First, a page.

WFTB Score: 11/20
The plot: Pee-Wee Herman’s world is turned upside-down when a circus troupe lands on his farm during a storm. Not only do the animals cause havoc with the livestock – a hippo taking a particular interest in Herman’s buddy Vance – but trapeze artist Gina plays havoc with Pee-Wee’s heart, much to the dismay of his intended, Winnie.
Neither Paul Reubens nor his extraordinary creation Pee-Wee Herman have ever made much of a splash in Britain, barring a couple of unfortunate newspaper headlines a while back, so it would be easy to write Big Top Pee-Wee off as a forgettable kids’ movie, mainly notable for being directed by the man who gave us Grease. On this basis you might decide to give it a miss altogether but – depending on your sense of humour – that would be a pity.
The caveat in the last sentence is important because many people will dislike this film immensely for one simple reason: Pee-Wee Herman. He’s a curious character, on the one hand geeky, effete and camp, on the other waspish and – in this film, anyway – given to testosterone-fuelled lunges at his prim and proper fiancée, teacher Winnie (Penelope Ann Miller). Though they meet for lunch every day, Winnie doesn’t even know what Pee-Wee likes in his sandwiches, forcing him to face the hostile glares of the old townsfolk when he goes into the store for something to eat.
An approaching storm sends Pee-Wee and his best friend, talking pig Vance, back to their farm to get all the animals into the cellar; luckily, they are unscathed, but they emerge to the discovery that an entire circus run by Mace Montana and his diminutive wife Midge (Kris Kristofferson and Susan Tyrrell) has landed on the farm. Though the townspeople are as unwelcoming to the circus as they have always been to Pee-Wee, he persuades Mace to stay and give the circus a holiday, a gesture that allows him to get to know the lovely Gina (Valeria Golino) rather better.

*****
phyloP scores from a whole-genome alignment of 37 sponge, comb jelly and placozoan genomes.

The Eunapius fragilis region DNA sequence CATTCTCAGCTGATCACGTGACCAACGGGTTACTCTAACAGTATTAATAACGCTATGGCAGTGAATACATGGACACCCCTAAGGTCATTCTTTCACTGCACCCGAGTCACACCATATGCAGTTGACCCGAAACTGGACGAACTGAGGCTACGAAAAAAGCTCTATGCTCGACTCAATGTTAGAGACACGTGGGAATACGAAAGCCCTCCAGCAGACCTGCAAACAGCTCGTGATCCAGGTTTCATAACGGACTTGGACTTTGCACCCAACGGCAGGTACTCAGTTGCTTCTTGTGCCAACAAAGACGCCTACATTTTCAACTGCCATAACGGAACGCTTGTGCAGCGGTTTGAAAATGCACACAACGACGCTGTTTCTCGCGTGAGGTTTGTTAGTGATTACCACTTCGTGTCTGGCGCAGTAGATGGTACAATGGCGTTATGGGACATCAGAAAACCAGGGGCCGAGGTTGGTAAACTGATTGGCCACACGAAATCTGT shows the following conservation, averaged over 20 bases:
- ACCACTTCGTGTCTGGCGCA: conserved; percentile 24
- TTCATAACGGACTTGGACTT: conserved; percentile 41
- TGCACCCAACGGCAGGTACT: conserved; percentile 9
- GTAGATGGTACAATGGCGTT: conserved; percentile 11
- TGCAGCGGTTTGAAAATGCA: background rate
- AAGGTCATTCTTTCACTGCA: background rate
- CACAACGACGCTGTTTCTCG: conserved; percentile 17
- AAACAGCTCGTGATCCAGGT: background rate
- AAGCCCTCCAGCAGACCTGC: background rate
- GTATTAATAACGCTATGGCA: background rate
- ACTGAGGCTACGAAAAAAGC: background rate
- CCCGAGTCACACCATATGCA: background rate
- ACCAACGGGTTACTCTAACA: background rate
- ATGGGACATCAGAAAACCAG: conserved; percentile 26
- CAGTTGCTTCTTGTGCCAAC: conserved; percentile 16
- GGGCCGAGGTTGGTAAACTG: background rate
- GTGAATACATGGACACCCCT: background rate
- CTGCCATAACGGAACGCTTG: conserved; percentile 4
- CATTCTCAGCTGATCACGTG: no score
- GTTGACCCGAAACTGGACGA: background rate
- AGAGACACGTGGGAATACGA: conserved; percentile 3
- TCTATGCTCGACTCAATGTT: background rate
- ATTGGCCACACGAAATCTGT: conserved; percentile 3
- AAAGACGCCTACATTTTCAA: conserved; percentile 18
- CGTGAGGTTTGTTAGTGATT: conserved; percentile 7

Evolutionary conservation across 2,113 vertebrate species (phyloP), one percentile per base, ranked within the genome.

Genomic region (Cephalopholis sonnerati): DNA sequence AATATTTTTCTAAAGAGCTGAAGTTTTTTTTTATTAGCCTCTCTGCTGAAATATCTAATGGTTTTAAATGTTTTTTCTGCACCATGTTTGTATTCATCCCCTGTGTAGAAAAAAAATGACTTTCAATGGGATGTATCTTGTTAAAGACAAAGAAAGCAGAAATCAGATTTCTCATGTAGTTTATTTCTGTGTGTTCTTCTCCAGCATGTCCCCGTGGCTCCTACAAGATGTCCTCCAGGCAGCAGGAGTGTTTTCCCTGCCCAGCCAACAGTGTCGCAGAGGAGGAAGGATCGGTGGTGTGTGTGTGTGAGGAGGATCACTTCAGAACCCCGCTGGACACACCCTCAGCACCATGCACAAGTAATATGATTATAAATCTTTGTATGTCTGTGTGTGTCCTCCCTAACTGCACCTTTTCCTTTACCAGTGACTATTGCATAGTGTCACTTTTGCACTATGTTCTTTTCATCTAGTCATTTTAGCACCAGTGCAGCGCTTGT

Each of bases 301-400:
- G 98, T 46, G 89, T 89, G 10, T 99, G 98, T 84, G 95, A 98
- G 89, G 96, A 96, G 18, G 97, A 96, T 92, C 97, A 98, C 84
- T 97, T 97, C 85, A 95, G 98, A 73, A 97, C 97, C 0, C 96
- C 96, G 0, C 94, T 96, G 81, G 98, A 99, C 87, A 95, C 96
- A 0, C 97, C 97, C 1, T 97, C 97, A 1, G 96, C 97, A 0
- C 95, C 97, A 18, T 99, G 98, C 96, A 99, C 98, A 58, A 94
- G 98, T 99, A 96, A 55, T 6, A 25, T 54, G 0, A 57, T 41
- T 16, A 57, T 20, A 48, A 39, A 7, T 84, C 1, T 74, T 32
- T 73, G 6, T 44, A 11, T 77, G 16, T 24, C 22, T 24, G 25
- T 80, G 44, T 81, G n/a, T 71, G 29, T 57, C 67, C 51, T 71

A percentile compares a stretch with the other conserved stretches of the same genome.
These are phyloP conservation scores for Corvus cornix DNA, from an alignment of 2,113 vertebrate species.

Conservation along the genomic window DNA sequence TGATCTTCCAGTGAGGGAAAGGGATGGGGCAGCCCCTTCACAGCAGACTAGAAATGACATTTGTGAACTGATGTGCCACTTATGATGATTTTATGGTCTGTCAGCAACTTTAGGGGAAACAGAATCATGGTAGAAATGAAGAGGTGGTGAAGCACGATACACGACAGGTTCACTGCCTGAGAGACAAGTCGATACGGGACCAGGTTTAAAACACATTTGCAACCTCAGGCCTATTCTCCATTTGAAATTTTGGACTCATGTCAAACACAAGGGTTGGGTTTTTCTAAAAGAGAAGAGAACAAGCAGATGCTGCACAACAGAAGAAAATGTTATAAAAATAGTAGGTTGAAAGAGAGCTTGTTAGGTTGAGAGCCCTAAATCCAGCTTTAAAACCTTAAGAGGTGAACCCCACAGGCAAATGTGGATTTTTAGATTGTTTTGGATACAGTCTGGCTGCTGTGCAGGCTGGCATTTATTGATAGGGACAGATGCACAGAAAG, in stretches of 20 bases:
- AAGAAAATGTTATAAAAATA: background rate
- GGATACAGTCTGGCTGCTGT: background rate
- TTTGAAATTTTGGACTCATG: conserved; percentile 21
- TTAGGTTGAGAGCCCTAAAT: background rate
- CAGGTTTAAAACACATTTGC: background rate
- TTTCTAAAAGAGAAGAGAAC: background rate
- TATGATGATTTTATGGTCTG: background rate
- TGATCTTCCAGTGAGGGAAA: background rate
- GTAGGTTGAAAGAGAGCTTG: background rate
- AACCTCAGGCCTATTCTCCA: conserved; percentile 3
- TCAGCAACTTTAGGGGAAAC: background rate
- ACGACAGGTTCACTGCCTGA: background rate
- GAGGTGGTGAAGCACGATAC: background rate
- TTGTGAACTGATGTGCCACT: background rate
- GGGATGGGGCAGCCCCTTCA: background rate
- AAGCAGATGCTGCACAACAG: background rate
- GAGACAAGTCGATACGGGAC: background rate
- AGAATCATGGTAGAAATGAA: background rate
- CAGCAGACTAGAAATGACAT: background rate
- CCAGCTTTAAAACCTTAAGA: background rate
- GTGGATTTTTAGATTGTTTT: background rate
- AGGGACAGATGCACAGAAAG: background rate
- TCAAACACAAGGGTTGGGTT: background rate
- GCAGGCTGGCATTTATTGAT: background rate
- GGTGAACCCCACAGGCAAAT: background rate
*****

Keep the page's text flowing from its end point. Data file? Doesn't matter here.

Mace, after taking a tour of Pee-Wee’s research facilities (his creations including a hot-dog tree), decides that his circus needs fresh ideas; meanwhile, when Winnie and Gina find out about each other, Pee-Wee suddenly has more than one balancing act to perform, whilst also finding a way of getting his miserable old neighbours to come and see the show
On the surface, it’s preposterous that a strange man-child like Pee-Wee should find himself the object of affection of two women, but the joy of Big Top Pee-Wee is that it willingly embraces the bizarre and surreal, presenting farm animals sleeping in their own beds and thumb-sized women like everyday events (I loved the miniature breakfast Midge serves up). Pee-Wee is certainly an acquired taste, but his character, and the film in general, show a strong streak of invention that you might not expect from a children’s film.
Actually, like the main character, the film has a split personality; so while the farm, the talking animals, and the assorted oddities of the circus (including a mermaid, a troupe of acrobats who take Winnie’s fancy, and Benicio Del Toro playing a dog-faced boy) are likely to keep children amused, there is a more adult vein too, for example one of the longest kisses in film history and a naughty Monty Python-like use of footage suggesting Herman, erm, becomes a man.
Also, though the point is far from hammered home, the parochial hostility of the town to anyone who is different – they turn up at Pee-Wee’s farm with flaming torches – lends the film a poignant note; whilst celebrating his individuality, there is something simultaneously funny and sad about Pee-Wee lining himself up with the array of circus freaks. These little touches, along with the weird and wonderful jokes and Kris Kristofferson providing nice ballast as the circus owner, help the film to bowl along pleasantly, which is just as well since the plot doesn’t really go anywhere and the romance between Pee-Wee and Gina, despite all the kissing, is hardly on a par with Bogart and Bergman.
The film also fails to find a satisfactory climax, since the circus show is simply that, containing a mediocre song and little that is new apart from Herman and friends’ high-wire act; that said, I have never understood the appeal of circuses anyway, so merely not finding these scenes unbearable is a form of praise.
I am given to understand that many people consider this film a poor cousin to Tim Burton’s Pee-Wee’s Big Adventure, and until I have seen that film I wouldn’t dare disagree. Nonetheless, I found Big Top Pee-Wee to be lively and light, and even if the movie is inconsequential and quickly forgotten, the quirks of the title character make him a great deal more fun than his tongue-tied English cousin, Mr Bean.